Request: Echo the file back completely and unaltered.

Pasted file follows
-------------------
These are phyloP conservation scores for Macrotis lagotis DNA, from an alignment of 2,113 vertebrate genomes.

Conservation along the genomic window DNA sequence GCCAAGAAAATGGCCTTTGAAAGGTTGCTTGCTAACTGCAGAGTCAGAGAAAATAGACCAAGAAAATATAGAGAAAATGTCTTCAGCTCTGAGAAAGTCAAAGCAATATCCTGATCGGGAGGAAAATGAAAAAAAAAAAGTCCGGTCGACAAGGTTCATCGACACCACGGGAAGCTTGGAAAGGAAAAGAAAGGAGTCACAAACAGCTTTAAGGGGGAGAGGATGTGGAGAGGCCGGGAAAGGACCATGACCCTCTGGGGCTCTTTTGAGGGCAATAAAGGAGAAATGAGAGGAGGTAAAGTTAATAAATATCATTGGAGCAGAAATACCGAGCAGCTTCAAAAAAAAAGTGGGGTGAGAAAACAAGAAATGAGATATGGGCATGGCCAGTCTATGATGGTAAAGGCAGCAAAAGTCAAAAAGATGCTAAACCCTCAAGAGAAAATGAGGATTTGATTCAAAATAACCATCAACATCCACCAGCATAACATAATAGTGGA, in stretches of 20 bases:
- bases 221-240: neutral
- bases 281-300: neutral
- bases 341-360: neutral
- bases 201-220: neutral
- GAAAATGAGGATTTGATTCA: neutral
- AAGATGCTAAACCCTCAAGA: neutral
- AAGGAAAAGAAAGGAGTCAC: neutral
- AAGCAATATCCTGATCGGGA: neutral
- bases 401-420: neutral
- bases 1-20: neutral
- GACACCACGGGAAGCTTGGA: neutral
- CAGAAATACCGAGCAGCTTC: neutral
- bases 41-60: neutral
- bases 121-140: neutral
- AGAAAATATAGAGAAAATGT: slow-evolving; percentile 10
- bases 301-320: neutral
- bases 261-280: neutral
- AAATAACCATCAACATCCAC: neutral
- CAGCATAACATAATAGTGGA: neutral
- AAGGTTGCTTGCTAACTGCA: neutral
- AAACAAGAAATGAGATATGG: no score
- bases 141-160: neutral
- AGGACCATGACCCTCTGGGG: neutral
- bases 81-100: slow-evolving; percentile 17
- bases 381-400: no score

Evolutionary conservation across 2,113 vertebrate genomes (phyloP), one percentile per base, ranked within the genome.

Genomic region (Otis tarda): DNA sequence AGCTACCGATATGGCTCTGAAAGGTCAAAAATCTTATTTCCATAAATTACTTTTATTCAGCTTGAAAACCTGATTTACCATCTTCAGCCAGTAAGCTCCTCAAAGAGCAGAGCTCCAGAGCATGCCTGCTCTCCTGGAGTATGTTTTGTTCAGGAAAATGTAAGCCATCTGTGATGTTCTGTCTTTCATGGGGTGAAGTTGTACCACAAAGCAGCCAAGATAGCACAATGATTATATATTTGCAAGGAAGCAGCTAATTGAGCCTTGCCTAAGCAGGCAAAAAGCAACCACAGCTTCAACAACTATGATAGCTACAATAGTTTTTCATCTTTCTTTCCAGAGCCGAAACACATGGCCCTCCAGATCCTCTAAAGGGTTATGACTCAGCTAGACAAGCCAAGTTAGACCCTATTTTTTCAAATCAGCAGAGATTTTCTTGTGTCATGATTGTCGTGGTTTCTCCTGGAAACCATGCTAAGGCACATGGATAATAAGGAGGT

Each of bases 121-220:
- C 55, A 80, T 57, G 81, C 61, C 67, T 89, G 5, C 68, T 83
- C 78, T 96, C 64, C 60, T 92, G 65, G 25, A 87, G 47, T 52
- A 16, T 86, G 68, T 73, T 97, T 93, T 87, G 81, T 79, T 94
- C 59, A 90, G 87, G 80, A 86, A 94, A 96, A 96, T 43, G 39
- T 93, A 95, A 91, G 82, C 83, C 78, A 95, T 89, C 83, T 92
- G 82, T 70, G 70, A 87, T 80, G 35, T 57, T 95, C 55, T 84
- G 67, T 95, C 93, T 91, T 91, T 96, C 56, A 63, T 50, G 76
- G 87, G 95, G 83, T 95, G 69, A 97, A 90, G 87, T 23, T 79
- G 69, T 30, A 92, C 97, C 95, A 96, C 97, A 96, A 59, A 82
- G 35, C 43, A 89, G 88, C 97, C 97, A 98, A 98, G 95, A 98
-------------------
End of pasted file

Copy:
These are phyloP conservation scores for Macrotis lagotis DNA, from an alignment of 2,113 vertebrate genomes.

Conservation along the genomic window DNA sequence GCCAAGAAAATGGCCTTTGAAAGGTTGCTTGCTAACTGCAGAGTCAGAGAAAATAGACCAAGAAAATATAGAGAAAATGTCTTCAGCTCTGAGAAAGTCAAAGCAATATCCTGATCGGGAGGAAAATGAAAAAAAAAAAGTCCGGTCGACAAGGTTCATCGACACCACGGGAAGCTTGGAAAGGAAAAGAAAGGAGTCACAAACAGCTTTAAGGGGGAGAGGATGTGGAGAGGCCGGGAAAGGACCATGACCCTCTGGGGCTCTTTTGAGGGCAATAAAGGAGAAATGAGAGGAGGTAAAGTTAATAAATATCATTGGAGCAGAAATACCGAGCAGCTTCAAAAAAAAAGTGGGGTGAGAAAACAAGAAATGAGATATGGGCATGGCCAGTCTATGATGGTAAAGGCAGCAAAAGTCAAAAAGATGCTAAACCCTCAAGAGAAAATGAGGATTTGATTCAAAATAACCATCAACATCCACCAGCATAACATAATAGTGGA, in stretches of 20 bases:
- bases 221-240: neutral
- bases 281-300: neutral
- bases 341-360: neutral
- bases 201-220: neutral
- GAAAATGAGGATTTGATTCA: neutral
- AAGATGCTAAACCCTCAAGA: neutral
- AAGGAAAAGAAAGGAGTCAC: neutral
- AAGCAATATCCTGATCGGGA: neutral
- bases 401-420: neutral
- bases 1-20: neutral
- GACACCACGGGAAGCTTGGA: neutral
- CAGAAATACCGAGCAGCTTC: neutral
- bases 41-60: neutral
- bases 121-140: neutral
- AGAAAATATAGAGAAAATGT: slow-evolving; percentile 10
- bases 301-320: neutral
- bases 261-280: neutral
- AAATAACCATCAACATCCAC: neutral
- CAGCATAACATAATAGTGGA: neutral
- AAGGTTGCTTGCTAACTGCA: neutral
- AAACAAGAAATGAGATATGG: no score
- bases 141-160: neutral
- AGGACCATGACCCTCTGGGG: neutral
- bases 81-100: slow-evolving; percentile 17
- bases 381-400: no score

Evolutionary conservation across 2,113 vertebrate genomes (phyloP), one percentile per base, ranked within the genome.

Genomic region (Otis tarda): DNA sequence AGCTACCGATATGGCTCTGAAAGGTCAAAAATCTTATTTCCATAAATTACTTTTATTCAGCTTGAAAACCTGATTTACCATCTTCAGCCAGTAAGCTCCTCAAAGAGCAGAGCTCCAGAGCATGCCTGCTCTCCTGGAGTATGTTTTGTTCAGGAAAATGTAAGCCATCTGTGATGTTCTGTCTTTCATGGGGTGAAGTTGTACCACAAAGCAGCCAAGATAGCACAATGATTATATATTTGCAAGGAAGCAGCTAATTGAGCCTTGCCTAAGCAGGCAAAAAGCAACCACAGCTTCAACAACTATGATAGCTACAATAGTTTTTCATCTTTCTTTCCAGAGCCGAAACACATGGCCCTCCAGATCCTCTAAAGGGTTATGACTCAGCTAGACAAGCCAAGTTAGACCCTATTTTTTCAAATCAGCAGAGATTTTCTTGTGTCATGATTGTCGTGGTTTCTCCTGGAAACCATGCTAAGGCACATGGATAATAAGGAGGT

Each of bases 121-220:
- C 55, A 80, T 57, G 81, C 61, C 67, T 89, G 5, C 68, T 83
- C 78, T 96, C 64, C 60, T 92, G 65, G 25, A 87, G 47, T 52
- A 16, T 86, G 68, T 73, T 97, T 93, T 87, G 81, T 79, T 94
- C 59, A 90, G 87, G 80, A 86, A 94, A 96, A 96, T 43, G 39
- T 93, A 95, A 91, G 82, C 83, C 78, A 95, T 89, C 83, T 92
- G 82, T 70, G 70, A 87, T 80, G 35, T 57, T 95, C 55, T 84
- G 67, T 95, C 93, T 91, T 91, T 96, C 56, A 63, T 50, G 76
- G 87, G 95, G 83, T 95, G 69, A 97, A 90, G 87, T 23, T 79
- G 69, T 30, A 92, C 97, C 95, A 96, C 97, A 96, A 59, A 82
- G 35, C 43, A 89, G 88, C 97, C 97, A 98, A 98, G 95, A 98